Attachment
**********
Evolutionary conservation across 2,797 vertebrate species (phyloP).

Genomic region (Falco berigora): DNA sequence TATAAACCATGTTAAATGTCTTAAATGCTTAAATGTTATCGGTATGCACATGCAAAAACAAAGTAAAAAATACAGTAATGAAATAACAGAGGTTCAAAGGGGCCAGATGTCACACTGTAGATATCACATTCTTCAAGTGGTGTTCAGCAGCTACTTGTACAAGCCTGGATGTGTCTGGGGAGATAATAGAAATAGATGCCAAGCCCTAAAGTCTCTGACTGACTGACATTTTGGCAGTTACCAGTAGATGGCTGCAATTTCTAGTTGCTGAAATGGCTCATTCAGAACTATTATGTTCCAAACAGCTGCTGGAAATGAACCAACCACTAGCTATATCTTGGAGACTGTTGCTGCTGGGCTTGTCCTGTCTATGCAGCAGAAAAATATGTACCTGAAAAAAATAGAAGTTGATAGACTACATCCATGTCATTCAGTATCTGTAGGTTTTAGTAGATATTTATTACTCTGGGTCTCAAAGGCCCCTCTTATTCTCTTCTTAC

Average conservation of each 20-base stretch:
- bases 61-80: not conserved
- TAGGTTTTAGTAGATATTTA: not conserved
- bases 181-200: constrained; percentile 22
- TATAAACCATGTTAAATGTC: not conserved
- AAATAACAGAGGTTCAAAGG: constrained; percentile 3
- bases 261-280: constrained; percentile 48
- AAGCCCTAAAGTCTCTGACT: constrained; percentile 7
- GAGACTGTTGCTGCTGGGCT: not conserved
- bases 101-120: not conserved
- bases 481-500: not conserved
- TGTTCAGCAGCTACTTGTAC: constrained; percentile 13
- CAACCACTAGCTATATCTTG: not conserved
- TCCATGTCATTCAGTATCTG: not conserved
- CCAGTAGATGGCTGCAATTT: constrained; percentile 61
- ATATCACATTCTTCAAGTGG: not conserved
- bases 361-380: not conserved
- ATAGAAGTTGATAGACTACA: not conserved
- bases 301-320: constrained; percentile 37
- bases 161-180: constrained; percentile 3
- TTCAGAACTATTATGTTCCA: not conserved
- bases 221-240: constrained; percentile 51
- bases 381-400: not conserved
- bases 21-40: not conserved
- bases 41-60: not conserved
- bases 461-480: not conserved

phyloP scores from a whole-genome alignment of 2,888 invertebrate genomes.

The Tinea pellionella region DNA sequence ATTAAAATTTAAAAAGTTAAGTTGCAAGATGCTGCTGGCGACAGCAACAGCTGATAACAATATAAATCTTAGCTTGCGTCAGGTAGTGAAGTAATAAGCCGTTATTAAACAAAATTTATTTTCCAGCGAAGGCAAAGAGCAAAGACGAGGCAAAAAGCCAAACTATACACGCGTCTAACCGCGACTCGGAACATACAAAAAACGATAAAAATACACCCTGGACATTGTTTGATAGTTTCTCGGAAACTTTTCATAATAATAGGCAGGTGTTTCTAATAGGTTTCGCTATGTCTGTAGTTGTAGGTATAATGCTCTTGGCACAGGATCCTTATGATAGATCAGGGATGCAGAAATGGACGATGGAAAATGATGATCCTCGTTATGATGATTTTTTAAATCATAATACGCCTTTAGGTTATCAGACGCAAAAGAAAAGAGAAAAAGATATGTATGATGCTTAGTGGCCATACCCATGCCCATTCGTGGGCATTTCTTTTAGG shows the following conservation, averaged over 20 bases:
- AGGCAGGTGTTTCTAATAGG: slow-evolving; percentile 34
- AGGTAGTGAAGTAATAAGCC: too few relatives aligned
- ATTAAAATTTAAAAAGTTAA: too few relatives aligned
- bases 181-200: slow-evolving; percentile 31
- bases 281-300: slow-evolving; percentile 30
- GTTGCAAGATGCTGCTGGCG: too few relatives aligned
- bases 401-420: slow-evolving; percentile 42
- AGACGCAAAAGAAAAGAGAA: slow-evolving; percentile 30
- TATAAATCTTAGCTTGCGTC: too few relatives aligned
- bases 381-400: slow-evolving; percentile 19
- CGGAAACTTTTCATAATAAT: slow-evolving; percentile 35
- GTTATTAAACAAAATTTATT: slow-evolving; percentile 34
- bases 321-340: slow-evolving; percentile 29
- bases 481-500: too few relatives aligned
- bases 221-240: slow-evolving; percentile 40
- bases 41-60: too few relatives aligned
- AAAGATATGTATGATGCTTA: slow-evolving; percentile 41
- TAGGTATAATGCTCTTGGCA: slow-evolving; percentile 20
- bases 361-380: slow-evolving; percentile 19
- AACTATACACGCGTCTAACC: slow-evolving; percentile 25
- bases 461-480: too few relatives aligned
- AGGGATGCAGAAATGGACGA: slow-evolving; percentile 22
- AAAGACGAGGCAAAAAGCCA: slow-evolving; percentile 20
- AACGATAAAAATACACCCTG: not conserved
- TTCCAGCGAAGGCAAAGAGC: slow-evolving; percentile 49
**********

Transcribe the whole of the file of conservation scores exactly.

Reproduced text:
Evolutionary conservation across 2,797 vertebrate species (phyloP).

Genomic region (Falco berigora): DNA sequence TATAAACCATGTTAAATGTCTTAAATGCTTAAATGTTATCGGTATGCACATGCAAAAACAAAGTAAAAAATACAGTAATGAAATAACAGAGGTTCAAAGGGGCCAGATGTCACACTGTAGATATCACATTCTTCAAGTGGTGTTCAGCAGCTACTTGTACAAGCCTGGATGTGTCTGGGGAGATAATAGAAATAGATGCCAAGCCCTAAAGTCTCTGACTGACTGACATTTTGGCAGTTACCAGTAGATGGCTGCAATTTCTAGTTGCTGAAATGGCTCATTCAGAACTATTATGTTCCAAACAGCTGCTGGAAATGAACCAACCACTAGCTATATCTTGGAGACTGTTGCTGCTGGGCTTGTCCTGTCTATGCAGCAGAAAAATATGTACCTGAAAAAAATAGAAGTTGATAGACTACATCCATGTCATTCAGTATCTGTAGGTTTTAGTAGATATTTATTACTCTGGGTCTCAAAGGCCCCTCTTATTCTCTTCTTAC

Average conservation of each 20-base stretch:
- bases 61-80: not conserved
- TAGGTTTTAGTAGATATTTA: not conserved
- bases 181-200: constrained; percentile 22
- TATAAACCATGTTAAATGTC: not conserved
- AAATAACAGAGGTTCAAAGG: constrained; percentile 3
- bases 261-280: constrained; percentile 48
- AAGCCCTAAAGTCTCTGACT: constrained; percentile 7
- GAGACTGTTGCTGCTGGGCT: not conserved
- bases 101-120: not conserved
- bases 481-500: not conserved
- TGTTCAGCAGCTACTTGTAC: constrained; percentile 13
- CAACCACTAGCTATATCTTG: not conserved
- TCCATGTCATTCAGTATCTG: not conserved
- CCAGTAGATGGCTGCAATTT: constrained; percentile 61
- ATATCACATTCTTCAAGTGG: not conserved
- bases 361-380: not conserved
- ATAGAAGTTGATAGACTACA: not conserved
- bases 301-320: constrained; percentile 37
- bases 161-180: constrained; percentile 3
- TTCAGAACTATTATGTTCCA: not conserved
- bases 221-240: constrained; percentile 51
- bases 381-400: not conserved
- bases 21-40: not conserved
- bases 41-60: not conserved
- bases 461-480: not conserved

phyloP scores from a whole-genome alignment of 2,888 invertebrate genomes.

The Tinea pellionella region DNA sequence ATTAAAATTTAAAAAGTTAAGTTGCAAGATGCTGCTGGCGACAGCAACAGCTGATAACAATATAAATCTTAGCTTGCGTCAGGTAGTGAAGTAATAAGCCGTTATTAAACAAAATTTATTTTCCAGCGAAGGCAAAGAGCAAAGACGAGGCAAAAAGCCAAACTATACACGCGTCTAACCGCGACTCGGAACATACAAAAAACGATAAAAATACACCCTGGACATTGTTTGATAGTTTCTCGGAAACTTTTCATAATAATAGGCAGGTGTTTCTAATAGGTTTCGCTATGTCTGTAGTTGTAGGTATAATGCTCTTGGCACAGGATCCTTATGATAGATCAGGGATGCAGAAATGGACGATGGAAAATGATGATCCTCGTTATGATGATTTTTTAAATCATAATACGCCTTTAGGTTATCAGACGCAAAAGAAAAGAGAAAAAGATATGTATGATGCTTAGTGGCCATACCCATGCCCATTCGTGGGCATTTCTTTTAGG shows the following conservation, averaged over 20 bases:
- AGGCAGGTGTTTCTAATAGG: slow-evolving; percentile 34
- AGGTAGTGAAGTAATAAGCC: too few relatives aligned
- ATTAAAATTTAAAAAGTTAA: too few relatives aligned
- bases 181-200: slow-evolving; percentile 31
- bases 281-300: slow-evolving; percentile 30
- GTTGCAAGATGCTGCTGGCG: too few relatives aligned
- bases 401-420: slow-evolving; percentile 42
- AGACGCAAAAGAAAAGAGAA: slow-evolving; percentile 30
- TATAAATCTTAGCTTGCGTC: too few relatives aligned
- bases 381-400: slow-evolving; percentile 19
- CGGAAACTTTTCATAATAAT: slow-evolving; percentile 35
- GTTATTAAACAAAATTTATT: slow-evolving; percentile 34
- bases 321-340: slow-evolving; percentile 29
- bases 481-500: too few relatives aligned
- bases 221-240: slow-evolving; percentile 40
- bases 41-60: too few relatives aligned
- AAAGATATGTATGATGCTTA: slow-evolving; percentile 41
- TAGGTATAATGCTCTTGGCA: slow-evolving; percentile 20
- bases 361-380: slow-evolving; percentile 19
- AACTATACACGCGTCTAACC: slow-evolving; percentile 25
- bases 461-480: too few relatives aligned
- AGGGATGCAGAAATGGACGA: slow-evolving; percentile 22
- AAAGACGAGGCAAAAAGCCA: slow-evolving; percentile 20
- AACGATAAAAATACACCCTG: not conserved
- TTCCAGCGAAGGCAAAGAGC: slow-evolving; percentile 49